SUMMARY OF THE INVENTION

Problems in the prior art are addressed, in accordance with the principles of the present invention, by a manufacturing method, in which two laser bars are bonded prior to facet coating to form a stacked bar pair. In one embodiment, each of the laser bars has a p-side and an n-side, each side having a plurality of bonding pads, with at least some bonding pads located at the p-side of the first laser bar adapted for mating with the corresponding bonding pads located at the p-side of the second laser bar. Solder material deposited onto the p-side bonding pads is liquefied in a reflow oven, wherein surface tension of the liquefied solder self-aligns the laser bars with respect to each other and keeps them in alignment until the solder is solidified to form a solder bond between the mated bonding pads. Two or more instances of the bonded bar pair are further stacked such that bonding pads located at the n-sides of adjacent bar pairs are mated in a relatively tight fit. The exposed facets in the resulting stack are then spray-coated with one or more reflective materials, with the solder bonds between the p-side bonding pads and the tight fit between the n-side bonding pads protecting those pads from overspray coating. The processed stack can then be taken apart, e.g., to cleave the flip-chip bonded laser bars into laser pairs, or outfitted with electrical connections, e.g., to form a relatively large two-dimensional laser array. Advantageously, embodiments of the invention alleviate the prior-art problems with the alignment of laser bars and control of overspray coating. In addition, embodiments of the invention can be used in the fabrication of other semiconductor devices that have coated facets, such as traveling-wave photodetectors.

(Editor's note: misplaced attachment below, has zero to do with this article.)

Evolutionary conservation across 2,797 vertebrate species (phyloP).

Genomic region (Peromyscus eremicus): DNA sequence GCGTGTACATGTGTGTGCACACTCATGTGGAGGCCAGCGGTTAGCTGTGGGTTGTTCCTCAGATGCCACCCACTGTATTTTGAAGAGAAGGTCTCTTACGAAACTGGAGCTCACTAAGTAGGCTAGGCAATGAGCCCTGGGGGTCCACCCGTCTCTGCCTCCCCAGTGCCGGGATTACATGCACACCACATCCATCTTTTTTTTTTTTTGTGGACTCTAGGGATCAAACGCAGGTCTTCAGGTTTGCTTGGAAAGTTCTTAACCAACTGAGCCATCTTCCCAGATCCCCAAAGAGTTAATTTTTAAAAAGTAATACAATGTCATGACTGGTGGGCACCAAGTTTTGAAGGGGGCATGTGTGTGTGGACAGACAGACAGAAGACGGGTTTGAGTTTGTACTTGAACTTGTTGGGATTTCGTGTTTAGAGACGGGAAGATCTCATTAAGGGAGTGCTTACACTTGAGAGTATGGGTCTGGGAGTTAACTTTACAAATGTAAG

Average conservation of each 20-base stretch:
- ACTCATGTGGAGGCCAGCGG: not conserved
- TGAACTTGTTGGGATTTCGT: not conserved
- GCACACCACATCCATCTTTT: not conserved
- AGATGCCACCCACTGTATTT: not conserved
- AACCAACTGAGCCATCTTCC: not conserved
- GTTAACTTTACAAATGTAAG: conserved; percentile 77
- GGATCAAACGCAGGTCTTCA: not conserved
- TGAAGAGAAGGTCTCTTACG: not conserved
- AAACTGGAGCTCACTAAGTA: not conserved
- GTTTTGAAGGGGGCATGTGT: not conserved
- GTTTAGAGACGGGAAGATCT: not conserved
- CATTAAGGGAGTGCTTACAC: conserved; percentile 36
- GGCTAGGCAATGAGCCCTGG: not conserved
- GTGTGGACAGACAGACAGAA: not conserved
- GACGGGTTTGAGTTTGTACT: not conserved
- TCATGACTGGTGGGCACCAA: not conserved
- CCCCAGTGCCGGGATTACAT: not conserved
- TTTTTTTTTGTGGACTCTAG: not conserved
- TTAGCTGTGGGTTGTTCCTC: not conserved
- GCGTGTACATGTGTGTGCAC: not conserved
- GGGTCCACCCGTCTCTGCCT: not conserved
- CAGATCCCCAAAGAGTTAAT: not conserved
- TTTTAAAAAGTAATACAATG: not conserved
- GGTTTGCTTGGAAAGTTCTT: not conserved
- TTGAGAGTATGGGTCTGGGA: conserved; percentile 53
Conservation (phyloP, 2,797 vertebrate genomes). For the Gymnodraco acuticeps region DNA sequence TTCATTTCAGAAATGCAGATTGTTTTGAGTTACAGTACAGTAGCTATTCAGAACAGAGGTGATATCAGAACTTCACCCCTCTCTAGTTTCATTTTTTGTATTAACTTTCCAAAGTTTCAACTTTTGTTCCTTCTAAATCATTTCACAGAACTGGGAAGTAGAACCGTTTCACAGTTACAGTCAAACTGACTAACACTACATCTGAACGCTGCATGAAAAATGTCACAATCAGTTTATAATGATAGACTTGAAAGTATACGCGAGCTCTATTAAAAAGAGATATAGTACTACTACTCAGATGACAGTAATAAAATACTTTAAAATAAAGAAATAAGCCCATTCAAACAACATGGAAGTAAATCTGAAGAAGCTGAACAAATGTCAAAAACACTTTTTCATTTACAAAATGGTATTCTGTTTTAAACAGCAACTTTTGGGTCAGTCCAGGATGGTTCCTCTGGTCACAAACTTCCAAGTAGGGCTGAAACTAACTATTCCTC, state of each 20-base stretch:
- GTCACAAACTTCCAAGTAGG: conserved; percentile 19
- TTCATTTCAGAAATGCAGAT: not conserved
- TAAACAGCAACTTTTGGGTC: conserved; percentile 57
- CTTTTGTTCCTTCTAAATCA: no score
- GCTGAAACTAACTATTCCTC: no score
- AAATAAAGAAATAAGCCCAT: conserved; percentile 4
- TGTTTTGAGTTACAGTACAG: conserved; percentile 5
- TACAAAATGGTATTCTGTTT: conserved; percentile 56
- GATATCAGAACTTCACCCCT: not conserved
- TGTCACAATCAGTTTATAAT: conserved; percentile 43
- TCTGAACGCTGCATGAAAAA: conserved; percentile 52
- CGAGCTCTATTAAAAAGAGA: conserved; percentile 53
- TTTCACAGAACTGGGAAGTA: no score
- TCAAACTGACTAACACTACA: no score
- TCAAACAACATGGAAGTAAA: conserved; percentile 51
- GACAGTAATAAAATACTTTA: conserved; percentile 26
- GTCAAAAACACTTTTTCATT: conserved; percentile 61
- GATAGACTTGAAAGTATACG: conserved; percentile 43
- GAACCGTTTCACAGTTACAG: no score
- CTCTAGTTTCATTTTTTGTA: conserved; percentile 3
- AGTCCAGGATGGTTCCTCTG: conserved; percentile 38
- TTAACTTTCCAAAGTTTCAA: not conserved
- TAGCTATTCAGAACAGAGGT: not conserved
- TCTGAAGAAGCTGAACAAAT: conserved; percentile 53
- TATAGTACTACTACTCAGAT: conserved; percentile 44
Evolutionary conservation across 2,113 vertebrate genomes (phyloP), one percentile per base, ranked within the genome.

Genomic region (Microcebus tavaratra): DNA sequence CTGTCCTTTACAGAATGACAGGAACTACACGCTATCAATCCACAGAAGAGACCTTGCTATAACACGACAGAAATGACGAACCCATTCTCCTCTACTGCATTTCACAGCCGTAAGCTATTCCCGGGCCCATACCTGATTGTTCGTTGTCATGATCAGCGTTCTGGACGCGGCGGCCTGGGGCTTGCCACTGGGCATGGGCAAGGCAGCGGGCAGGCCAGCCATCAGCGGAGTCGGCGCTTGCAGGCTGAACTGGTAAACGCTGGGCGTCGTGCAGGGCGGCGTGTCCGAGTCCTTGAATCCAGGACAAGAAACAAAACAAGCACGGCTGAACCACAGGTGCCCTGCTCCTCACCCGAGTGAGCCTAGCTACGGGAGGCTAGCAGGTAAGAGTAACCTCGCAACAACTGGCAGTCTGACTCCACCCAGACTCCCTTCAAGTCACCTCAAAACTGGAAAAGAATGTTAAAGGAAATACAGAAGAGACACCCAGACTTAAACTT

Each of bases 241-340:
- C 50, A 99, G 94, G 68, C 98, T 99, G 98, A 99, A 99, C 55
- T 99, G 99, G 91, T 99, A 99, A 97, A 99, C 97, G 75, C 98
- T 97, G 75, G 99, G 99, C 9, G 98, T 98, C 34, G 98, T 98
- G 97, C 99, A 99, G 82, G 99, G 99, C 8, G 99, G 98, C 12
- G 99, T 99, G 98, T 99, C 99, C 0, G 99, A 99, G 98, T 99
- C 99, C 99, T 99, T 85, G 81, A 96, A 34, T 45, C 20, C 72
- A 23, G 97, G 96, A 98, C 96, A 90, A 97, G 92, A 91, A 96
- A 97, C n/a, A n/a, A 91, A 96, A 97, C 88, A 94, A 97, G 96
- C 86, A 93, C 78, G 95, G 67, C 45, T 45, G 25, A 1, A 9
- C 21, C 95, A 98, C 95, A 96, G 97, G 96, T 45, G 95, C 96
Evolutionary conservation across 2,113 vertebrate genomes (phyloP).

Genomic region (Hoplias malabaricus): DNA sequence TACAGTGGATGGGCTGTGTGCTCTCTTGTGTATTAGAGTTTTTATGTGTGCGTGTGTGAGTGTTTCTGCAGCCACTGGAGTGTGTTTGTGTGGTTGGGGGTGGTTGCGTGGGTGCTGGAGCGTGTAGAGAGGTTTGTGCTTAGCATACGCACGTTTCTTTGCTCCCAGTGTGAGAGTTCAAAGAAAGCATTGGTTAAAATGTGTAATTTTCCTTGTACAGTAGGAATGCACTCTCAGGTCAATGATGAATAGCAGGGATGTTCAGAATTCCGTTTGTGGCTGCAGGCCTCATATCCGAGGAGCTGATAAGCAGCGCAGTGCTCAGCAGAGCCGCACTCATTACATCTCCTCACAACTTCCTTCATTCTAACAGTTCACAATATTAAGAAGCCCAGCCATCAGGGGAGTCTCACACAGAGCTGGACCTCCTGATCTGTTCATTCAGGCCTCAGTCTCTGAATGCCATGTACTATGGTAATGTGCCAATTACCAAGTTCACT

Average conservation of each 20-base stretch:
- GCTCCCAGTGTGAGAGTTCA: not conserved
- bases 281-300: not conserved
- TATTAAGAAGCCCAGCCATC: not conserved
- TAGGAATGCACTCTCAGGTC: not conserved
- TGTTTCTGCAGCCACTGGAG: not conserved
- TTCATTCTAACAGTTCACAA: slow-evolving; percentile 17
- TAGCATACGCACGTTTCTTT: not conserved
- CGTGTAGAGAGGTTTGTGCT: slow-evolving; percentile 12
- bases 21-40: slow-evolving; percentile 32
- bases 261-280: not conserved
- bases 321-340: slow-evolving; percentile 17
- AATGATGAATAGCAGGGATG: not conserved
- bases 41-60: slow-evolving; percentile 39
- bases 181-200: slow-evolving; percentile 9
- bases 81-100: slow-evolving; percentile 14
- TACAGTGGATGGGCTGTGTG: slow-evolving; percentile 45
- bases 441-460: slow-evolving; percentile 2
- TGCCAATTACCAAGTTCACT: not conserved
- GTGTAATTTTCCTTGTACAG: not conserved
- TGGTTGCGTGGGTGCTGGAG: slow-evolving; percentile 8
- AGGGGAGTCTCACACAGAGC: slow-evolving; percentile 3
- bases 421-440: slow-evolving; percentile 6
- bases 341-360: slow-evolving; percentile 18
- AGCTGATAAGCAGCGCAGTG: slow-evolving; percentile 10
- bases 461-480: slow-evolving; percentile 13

According to one embodiment, the present invention is a manufacturing method comprising: (A) forming first and second device bars, each having an array of semiconductor devices; (B) bonding the first device bar to the second device bar to form a bonded bar pair; and (C) coating one or more facets of the bonded bar pair with one or more coating materials.